Acer’s latest is also their very first Android powered handset, the Liquid. The Liquid is Acer’s attempt at capturing today’s mobile audiences with a user friendly design concept and of course we can’t forget the open source operating system. But even if it looks good and uses a generally competent UI does it deliver on all fronts? That’s what I’m here to tell you. Take a closer look.
The Acer Liquid is a large handset, to the extent that it can sometimes be quite a handful, in literal terms I mean. One of the first things that will catch your eye is the very luxurious finish of the body. The smooth curves would have made it quite shapely if it were a little thinner though. On the other hand, its dimensions are almost identical to the iPhone 3G’s, yet Apple’s offering is still sleeker. Nevertheless the Liquid is still a good looking handset. The 3.5-inch capacitive touchscreen bears quite a high resolution at 480 x 800 pixels and 256K colors. It makes for very easy viewing even in direct sunlight.
The Proximity sensor turned out to be quite the dud. While on a call one would expect the sensor to shut off the display when talking but immediately switch it back on if you bring it round front again. Didn’t work here. To end a call I had to unlock the screen and then hang up. The speaker phone is way too low to have a decent handsfree conversation unless you’re in an absolutely silent environment. The use of standardized modes of connectivity like a mini USB port (bottom) and the 3.5mm handsfree (top) are definitely positive points; however another downer is that the Liquid does not have a hot swap microSD card slot.
Features and Performance
The Liquid uses a 768 MHz processor Qualcomm Snapdragon processor to run Android’s Donut i.e. v1.6 UI. Needless to say it’s not slow enough to raise any red flags expect when it comes to saving images. That does take a few seconds longer than a few other handsets. There aren’t any special additions to the UI that Acer has incorporated other than a shortcut to the ‘Acer Settings’ menu which is essentially access to just a few of the most used functions viz. switching on Wi-Fi, GPS or BT, Network settings etc.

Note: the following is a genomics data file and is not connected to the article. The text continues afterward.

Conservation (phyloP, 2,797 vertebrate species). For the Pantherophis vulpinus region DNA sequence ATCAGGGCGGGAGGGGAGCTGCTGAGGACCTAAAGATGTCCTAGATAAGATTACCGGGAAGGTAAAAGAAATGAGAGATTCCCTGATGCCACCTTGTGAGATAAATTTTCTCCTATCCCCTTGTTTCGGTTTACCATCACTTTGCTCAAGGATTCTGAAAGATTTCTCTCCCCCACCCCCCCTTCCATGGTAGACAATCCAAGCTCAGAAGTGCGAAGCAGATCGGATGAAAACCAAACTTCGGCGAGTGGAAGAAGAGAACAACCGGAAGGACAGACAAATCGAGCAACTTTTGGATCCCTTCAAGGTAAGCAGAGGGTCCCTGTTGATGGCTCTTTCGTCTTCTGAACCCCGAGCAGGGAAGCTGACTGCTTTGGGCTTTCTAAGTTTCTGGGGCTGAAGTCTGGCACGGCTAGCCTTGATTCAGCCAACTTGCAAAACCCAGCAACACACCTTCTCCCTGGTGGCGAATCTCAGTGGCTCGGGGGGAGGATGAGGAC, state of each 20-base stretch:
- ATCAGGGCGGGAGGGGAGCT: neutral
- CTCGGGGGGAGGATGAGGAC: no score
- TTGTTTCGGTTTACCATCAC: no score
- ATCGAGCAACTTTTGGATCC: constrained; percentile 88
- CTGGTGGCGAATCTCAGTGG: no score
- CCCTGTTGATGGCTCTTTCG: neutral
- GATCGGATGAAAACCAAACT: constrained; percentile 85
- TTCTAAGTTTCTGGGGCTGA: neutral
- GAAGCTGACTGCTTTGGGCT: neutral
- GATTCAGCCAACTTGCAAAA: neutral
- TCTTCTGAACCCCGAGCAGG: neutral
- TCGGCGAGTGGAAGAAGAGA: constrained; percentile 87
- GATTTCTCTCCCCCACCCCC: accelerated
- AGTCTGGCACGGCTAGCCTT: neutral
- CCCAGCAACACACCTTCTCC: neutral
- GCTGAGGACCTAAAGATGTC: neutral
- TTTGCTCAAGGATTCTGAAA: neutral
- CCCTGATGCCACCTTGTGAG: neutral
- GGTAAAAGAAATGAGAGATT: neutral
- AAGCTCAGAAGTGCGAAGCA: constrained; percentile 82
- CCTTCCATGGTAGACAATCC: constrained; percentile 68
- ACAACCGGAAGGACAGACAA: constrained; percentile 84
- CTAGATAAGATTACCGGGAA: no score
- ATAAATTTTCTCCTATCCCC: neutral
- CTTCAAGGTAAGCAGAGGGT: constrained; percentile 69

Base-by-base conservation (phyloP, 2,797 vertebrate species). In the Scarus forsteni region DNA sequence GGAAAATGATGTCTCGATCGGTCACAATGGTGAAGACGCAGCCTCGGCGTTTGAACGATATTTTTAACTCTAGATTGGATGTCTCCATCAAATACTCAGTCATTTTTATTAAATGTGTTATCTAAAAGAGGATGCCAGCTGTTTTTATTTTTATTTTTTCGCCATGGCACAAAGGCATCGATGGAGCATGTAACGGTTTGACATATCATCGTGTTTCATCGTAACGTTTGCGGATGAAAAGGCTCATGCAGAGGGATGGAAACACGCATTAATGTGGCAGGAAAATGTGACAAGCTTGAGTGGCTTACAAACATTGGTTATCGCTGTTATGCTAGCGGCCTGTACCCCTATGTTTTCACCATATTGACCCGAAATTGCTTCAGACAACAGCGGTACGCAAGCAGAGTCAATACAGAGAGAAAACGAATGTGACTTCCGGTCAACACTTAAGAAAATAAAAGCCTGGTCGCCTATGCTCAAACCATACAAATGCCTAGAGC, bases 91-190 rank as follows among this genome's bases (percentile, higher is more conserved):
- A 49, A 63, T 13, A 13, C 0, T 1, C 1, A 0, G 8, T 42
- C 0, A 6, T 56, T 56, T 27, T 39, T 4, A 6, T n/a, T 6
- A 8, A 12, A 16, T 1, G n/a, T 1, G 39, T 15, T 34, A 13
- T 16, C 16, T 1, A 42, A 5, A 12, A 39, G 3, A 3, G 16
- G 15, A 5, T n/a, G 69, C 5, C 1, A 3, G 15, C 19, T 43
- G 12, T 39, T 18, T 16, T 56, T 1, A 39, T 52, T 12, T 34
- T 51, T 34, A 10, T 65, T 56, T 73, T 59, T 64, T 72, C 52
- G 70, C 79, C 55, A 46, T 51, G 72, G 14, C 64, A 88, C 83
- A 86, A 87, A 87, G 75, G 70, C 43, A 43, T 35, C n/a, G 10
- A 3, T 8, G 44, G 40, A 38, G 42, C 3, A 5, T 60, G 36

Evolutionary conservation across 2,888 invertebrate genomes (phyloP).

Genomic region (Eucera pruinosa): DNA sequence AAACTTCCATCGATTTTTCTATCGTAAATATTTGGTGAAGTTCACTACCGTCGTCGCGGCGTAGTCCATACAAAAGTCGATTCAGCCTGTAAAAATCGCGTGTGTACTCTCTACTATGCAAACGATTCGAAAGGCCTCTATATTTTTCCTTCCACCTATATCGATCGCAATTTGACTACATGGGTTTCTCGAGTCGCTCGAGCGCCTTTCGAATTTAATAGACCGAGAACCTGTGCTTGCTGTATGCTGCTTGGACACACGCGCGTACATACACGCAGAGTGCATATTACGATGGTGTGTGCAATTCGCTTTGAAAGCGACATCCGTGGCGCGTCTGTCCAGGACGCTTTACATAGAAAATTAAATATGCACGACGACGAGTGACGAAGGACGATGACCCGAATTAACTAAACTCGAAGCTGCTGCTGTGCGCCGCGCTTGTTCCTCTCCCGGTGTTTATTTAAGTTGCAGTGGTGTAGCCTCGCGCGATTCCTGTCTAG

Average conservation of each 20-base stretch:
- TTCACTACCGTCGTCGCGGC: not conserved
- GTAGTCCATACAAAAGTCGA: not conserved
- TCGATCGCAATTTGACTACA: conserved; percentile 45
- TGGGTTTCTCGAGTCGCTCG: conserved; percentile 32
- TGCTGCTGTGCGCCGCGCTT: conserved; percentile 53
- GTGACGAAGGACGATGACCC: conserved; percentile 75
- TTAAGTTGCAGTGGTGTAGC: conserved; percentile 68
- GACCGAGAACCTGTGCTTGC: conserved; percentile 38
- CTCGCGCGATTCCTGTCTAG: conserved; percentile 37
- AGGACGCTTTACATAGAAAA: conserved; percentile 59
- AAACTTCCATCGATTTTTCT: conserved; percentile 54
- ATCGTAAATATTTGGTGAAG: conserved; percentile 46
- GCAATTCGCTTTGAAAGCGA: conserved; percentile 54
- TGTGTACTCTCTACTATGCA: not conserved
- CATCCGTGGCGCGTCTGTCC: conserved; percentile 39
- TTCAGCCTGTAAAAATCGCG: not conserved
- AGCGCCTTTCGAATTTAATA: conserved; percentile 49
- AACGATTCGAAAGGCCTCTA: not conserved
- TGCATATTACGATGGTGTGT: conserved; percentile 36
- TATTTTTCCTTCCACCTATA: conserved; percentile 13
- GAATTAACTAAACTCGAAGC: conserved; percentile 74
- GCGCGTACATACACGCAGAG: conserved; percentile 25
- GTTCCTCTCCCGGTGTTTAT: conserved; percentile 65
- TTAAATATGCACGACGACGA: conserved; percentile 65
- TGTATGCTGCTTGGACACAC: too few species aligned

The accelerometer works just fine.
Since Acer has gone with touch sensitive menu keys if you’re not careful your finger just might graze either the Main Menu shortcut or Return key and interrupt your typing. But by holding the Main Menu option you can access all features running in the background, including your message, email etc. The UI also supports a ‘Gesture Unlock’ system similar to Samsung’s. This one however merely acts as a security feature. You can create a pattern in the settings and to unlock the handset the pattern must be correctly run.
The native Android music player is still lacking just one small aspect, EQ settings. Other than that, the audio quality is still as good as the best music players on the market with clear crisp tones and a resounding ‘thump’ in the bass line. The bundled handsfree is comfortable enough but you can of course use a better set if you have one. The lack of an FM radio can be considered a drawback to most but let’s face it we thrive on our radio here in good old Mumbai. The video player doesn’t support DivX or XviD formats but the resolution and large display still makes it easy to watch videos. 3GP and MPEG4 formats including iPhone and iPod touch friendly versions play without a hitch though and also supports a resume-play function if played from the Nemo Player not the native.
As a desktop widget, Acer has designed and included a media wheel. It sits at the edge of the display and allows you easy access to all your media from a scroll-wheel interface. The problem is with this widget activated no other will fit on the same desktop except shortcuts. It is nevertheless quite handy.
Acer has also loaded Spinlets application that allows you to stream music off the internet. It has a database of really good music spanning quite a few genres and also comes with a search option. While you can listen to the music online you can’t download but you can share it with others via email or post it to your Facebook, MySpace, Gtalk Ids. You may not always find what you’re looking for but there’s still quite a bit of music to listen to.